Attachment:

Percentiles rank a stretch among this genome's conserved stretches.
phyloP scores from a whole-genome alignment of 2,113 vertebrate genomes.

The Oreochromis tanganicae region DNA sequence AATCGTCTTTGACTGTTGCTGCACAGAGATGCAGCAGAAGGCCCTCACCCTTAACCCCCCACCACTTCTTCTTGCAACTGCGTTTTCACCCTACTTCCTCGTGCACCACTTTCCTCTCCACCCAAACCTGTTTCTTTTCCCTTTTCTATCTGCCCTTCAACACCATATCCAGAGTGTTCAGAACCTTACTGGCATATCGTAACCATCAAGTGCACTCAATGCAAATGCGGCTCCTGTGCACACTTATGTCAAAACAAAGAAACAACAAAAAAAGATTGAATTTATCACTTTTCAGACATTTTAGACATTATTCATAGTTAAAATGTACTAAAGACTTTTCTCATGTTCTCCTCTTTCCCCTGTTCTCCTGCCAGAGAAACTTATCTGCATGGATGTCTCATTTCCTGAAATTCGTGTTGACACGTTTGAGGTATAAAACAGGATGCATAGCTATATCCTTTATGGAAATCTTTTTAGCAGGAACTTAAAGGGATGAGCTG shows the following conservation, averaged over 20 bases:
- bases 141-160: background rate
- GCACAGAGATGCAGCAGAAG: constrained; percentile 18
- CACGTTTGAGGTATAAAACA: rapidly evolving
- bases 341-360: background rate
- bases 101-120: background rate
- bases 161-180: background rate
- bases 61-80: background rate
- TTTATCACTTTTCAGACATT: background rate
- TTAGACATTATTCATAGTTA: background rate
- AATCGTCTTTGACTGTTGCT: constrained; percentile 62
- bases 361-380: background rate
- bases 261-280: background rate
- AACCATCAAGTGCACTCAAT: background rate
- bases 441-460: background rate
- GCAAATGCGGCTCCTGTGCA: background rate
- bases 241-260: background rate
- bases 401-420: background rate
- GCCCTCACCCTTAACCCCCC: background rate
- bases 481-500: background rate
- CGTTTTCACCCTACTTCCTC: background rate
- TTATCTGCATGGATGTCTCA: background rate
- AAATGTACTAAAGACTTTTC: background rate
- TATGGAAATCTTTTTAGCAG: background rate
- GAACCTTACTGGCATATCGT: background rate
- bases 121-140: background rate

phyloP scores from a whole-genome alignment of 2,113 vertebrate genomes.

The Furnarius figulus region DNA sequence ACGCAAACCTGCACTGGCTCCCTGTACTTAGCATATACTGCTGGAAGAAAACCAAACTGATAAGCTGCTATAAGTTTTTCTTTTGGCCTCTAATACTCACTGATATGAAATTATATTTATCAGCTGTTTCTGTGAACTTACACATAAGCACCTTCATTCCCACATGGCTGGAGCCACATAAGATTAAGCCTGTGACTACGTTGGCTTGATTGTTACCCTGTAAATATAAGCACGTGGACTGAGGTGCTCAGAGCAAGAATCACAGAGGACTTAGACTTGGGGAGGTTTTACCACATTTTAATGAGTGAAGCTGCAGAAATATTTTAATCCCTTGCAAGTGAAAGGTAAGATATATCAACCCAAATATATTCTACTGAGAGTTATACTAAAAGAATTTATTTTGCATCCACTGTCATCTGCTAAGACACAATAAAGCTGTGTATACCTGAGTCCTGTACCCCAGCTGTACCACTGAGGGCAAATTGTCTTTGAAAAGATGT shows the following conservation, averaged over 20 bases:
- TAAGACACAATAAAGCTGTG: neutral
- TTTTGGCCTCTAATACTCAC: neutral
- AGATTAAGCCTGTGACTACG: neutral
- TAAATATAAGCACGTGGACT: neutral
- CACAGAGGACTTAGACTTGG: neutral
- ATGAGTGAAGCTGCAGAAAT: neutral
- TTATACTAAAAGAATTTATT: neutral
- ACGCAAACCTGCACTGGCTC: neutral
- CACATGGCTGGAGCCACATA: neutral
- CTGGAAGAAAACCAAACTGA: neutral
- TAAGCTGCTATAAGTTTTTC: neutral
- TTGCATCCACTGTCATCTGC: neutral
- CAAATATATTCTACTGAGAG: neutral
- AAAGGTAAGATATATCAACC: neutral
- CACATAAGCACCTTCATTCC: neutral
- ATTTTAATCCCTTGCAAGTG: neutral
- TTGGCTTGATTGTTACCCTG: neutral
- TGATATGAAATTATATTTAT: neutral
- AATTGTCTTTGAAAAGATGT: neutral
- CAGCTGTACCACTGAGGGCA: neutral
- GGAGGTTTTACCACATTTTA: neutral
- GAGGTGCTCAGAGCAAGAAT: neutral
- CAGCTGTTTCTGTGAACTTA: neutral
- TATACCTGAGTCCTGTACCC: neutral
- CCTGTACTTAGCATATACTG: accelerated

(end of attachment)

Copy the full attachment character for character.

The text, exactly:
Percentiles rank a stretch among this genome's conserved stretches.
phyloP scores from a whole-genome alignment of 2,113 vertebrate genomes.

The Oreochromis tanganicae region DNA sequence AATCGTCTTTGACTGTTGCTGCACAGAGATGCAGCAGAAGGCCCTCACCCTTAACCCCCCACCACTTCTTCTTGCAACTGCGTTTTCACCCTACTTCCTCGTGCACCACTTTCCTCTCCACCCAAACCTGTTTCTTTTCCCTTTTCTATCTGCCCTTCAACACCATATCCAGAGTGTTCAGAACCTTACTGGCATATCGTAACCATCAAGTGCACTCAATGCAAATGCGGCTCCTGTGCACACTTATGTCAAAACAAAGAAACAACAAAAAAAGATTGAATTTATCACTTTTCAGACATTTTAGACATTATTCATAGTTAAAATGTACTAAAGACTTTTCTCATGTTCTCCTCTTTCCCCTGTTCTCCTGCCAGAGAAACTTATCTGCATGGATGTCTCATTTCCTGAAATTCGTGTTGACACGTTTGAGGTATAAAACAGGATGCATAGCTATATCCTTTATGGAAATCTTTTTAGCAGGAACTTAAAGGGATGAGCTG shows the following conservation, averaged over 20 bases:
- bases 141-160: background rate
- GCACAGAGATGCAGCAGAAG: constrained; percentile 18
- CACGTTTGAGGTATAAAACA: rapidly evolving
- bases 341-360: background rate
- bases 101-120: background rate
- bases 161-180: background rate
- bases 61-80: background rate
- TTTATCACTTTTCAGACATT: background rate
- TTAGACATTATTCATAGTTA: background rate
- AATCGTCTTTGACTGTTGCT: constrained; percentile 62
- bases 361-380: background rate
- bases 261-280: background rate
- AACCATCAAGTGCACTCAAT: background rate
- bases 441-460: background rate
- GCAAATGCGGCTCCTGTGCA: background rate
- bases 241-260: background rate
- bases 401-420: background rate
- GCCCTCACCCTTAACCCCCC: background rate
- bases 481-500: background rate
- CGTTTTCACCCTACTTCCTC: background rate
- TTATCTGCATGGATGTCTCA: background rate
- AAATGTACTAAAGACTTTTC: background rate
- TATGGAAATCTTTTTAGCAG: background rate
- GAACCTTACTGGCATATCGT: background rate
- bases 121-140: background rate

phyloP scores from a whole-genome alignment of 2,113 vertebrate genomes.

The Furnarius figulus region DNA sequence ACGCAAACCTGCACTGGCTCCCTGTACTTAGCATATACTGCTGGAAGAAAACCAAACTGATAAGCTGCTATAAGTTTTTCTTTTGGCCTCTAATACTCACTGATATGAAATTATATTTATCAGCTGTTTCTGTGAACTTACACATAAGCACCTTCATTCCCACATGGCTGGAGCCACATAAGATTAAGCCTGTGACTACGTTGGCTTGATTGTTACCCTGTAAATATAAGCACGTGGACTGAGGTGCTCAGAGCAAGAATCACAGAGGACTTAGACTTGGGGAGGTTTTACCACATTTTAATGAGTGAAGCTGCAGAAATATTTTAATCCCTTGCAAGTGAAAGGTAAGATATATCAACCCAAATATATTCTACTGAGAGTTATACTAAAAGAATTTATTTTGCATCCACTGTCATCTGCTAAGACACAATAAAGCTGTGTATACCTGAGTCCTGTACCCCAGCTGTACCACTGAGGGCAAATTGTCTTTGAAAAGATGT shows the following conservation, averaged over 20 bases:
- TAAGACACAATAAAGCTGTG: neutral
- TTTTGGCCTCTAATACTCAC: neutral
- AGATTAAGCCTGTGACTACG: neutral
- TAAATATAAGCACGTGGACT: neutral
- CACAGAGGACTTAGACTTGG: neutral
- ATGAGTGAAGCTGCAGAAAT: neutral
- TTATACTAAAAGAATTTATT: neutral
- ACGCAAACCTGCACTGGCTC: neutral
- CACATGGCTGGAGCCACATA: neutral
- CTGGAAGAAAACCAAACTGA: neutral
- TAAGCTGCTATAAGTTTTTC: neutral
- TTGCATCCACTGTCATCTGC: neutral
- CAAATATATTCTACTGAGAG: neutral
- AAAGGTAAGATATATCAACC: neutral
- CACATAAGCACCTTCATTCC: neutral
- ATTTTAATCCCTTGCAAGTG: neutral
- TTGGCTTGATTGTTACCCTG: neutral
- TGATATGAAATTATATTTAT: neutral
- AATTGTCTTTGAAAAGATGT: neutral
- CAGCTGTACCACTGAGGGCA: neutral
- GGAGGTTTTACCACATTTTA: neutral
- GAGGTGCTCAGAGCAAGAAT: neutral
- CAGCTGTTTCTGTGAACTTA: neutral
- TATACCTGAGTCCTGTACCC: neutral
- CCTGTACTTAGCATATACTG: accelerated